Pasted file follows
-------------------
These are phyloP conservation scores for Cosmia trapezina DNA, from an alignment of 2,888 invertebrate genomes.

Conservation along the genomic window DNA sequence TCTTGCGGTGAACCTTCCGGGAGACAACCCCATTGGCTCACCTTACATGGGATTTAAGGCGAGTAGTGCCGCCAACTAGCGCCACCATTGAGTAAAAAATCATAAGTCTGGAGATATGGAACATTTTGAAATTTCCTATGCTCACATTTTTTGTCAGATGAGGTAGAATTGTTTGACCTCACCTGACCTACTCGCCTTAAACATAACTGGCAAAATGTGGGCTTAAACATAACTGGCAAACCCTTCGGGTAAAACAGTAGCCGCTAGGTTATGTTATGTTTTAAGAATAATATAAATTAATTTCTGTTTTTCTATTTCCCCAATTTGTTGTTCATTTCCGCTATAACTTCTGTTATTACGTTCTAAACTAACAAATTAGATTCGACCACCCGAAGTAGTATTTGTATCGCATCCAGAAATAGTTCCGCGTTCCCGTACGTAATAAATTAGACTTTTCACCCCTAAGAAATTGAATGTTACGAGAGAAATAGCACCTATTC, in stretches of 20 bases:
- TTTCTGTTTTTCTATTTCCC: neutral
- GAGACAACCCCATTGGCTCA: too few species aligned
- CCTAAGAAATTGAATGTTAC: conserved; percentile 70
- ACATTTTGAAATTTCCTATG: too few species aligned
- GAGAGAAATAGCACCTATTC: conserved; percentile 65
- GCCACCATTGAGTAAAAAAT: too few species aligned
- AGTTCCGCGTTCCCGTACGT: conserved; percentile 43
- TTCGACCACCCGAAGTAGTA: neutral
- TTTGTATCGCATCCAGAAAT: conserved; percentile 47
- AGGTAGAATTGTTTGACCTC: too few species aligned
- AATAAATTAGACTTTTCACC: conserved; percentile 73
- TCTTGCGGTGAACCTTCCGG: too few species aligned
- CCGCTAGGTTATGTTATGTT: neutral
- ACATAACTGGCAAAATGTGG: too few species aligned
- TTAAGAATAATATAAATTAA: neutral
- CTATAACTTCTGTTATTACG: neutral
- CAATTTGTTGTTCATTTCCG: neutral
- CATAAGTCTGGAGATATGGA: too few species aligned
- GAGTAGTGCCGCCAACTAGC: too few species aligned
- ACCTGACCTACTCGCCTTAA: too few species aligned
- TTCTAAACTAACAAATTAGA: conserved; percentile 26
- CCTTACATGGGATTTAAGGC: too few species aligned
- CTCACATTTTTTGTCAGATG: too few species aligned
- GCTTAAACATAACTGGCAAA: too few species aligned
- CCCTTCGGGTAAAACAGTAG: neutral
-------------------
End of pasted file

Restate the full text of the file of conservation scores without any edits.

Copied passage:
These are phyloP conservation scores for Cosmia trapezina DNA, from an alignment of 2,888 invertebrate genomes.

Conservation along the genomic window DNA sequence TCTTGCGGTGAACCTTCCGGGAGACAACCCCATTGGCTCACCTTACATGGGATTTAAGGCGAGTAGTGCCGCCAACTAGCGCCACCATTGAGTAAAAAATCATAAGTCTGGAGATATGGAACATTTTGAAATTTCCTATGCTCACATTTTTTGTCAGATGAGGTAGAATTGTTTGACCTCACCTGACCTACTCGCCTTAAACATAACTGGCAAAATGTGGGCTTAAACATAACTGGCAAACCCTTCGGGTAAAACAGTAGCCGCTAGGTTATGTTATGTTTTAAGAATAATATAAATTAATTTCTGTTTTTCTATTTCCCCAATTTGTTGTTCATTTCCGCTATAACTTCTGTTATTACGTTCTAAACTAACAAATTAGATTCGACCACCCGAAGTAGTATTTGTATCGCATCCAGAAATAGTTCCGCGTTCCCGTACGTAATAAATTAGACTTTTCACCCCTAAGAAATTGAATGTTACGAGAGAAATAGCACCTATTC, in stretches of 20 bases:
- TTTCTGTTTTTCTATTTCCC: neutral
- GAGACAACCCCATTGGCTCA: too few species aligned
- CCTAAGAAATTGAATGTTAC: conserved; percentile 70
- ACATTTTGAAATTTCCTATG: too few species aligned
- GAGAGAAATAGCACCTATTC: conserved; percentile 65
- GCCACCATTGAGTAAAAAAT: too few species aligned
- AGTTCCGCGTTCCCGTACGT: conserved; percentile 43
- TTCGACCACCCGAAGTAGTA: neutral
- TTTGTATCGCATCCAGAAAT: conserved; percentile 47
- AGGTAGAATTGTTTGACCTC: too few species aligned
- AATAAATTAGACTTTTCACC: conserved; percentile 73
- TCTTGCGGTGAACCTTCCGG: too few species aligned
- CCGCTAGGTTATGTTATGTT: neutral
- ACATAACTGGCAAAATGTGG: too few species aligned
- TTAAGAATAATATAAATTAA: neutral
- CTATAACTTCTGTTATTACG: neutral
- CAATTTGTTGTTCATTTCCG: neutral
- CATAAGTCTGGAGATATGGA: too few species aligned
- GAGTAGTGCCGCCAACTAGC: too few species aligned
- ACCTGACCTACTCGCCTTAA: too few species aligned
- TTCTAAACTAACAAATTAGA: conserved; percentile 26
- CCTTACATGGGATTTAAGGC: too few species aligned
- CTCACATTTTTTGTCAGATG: too few species aligned
- GCTTAAACATAACTGGCAAA: too few species aligned
- CCCTTCGGGTAAAACAGTAG: neutral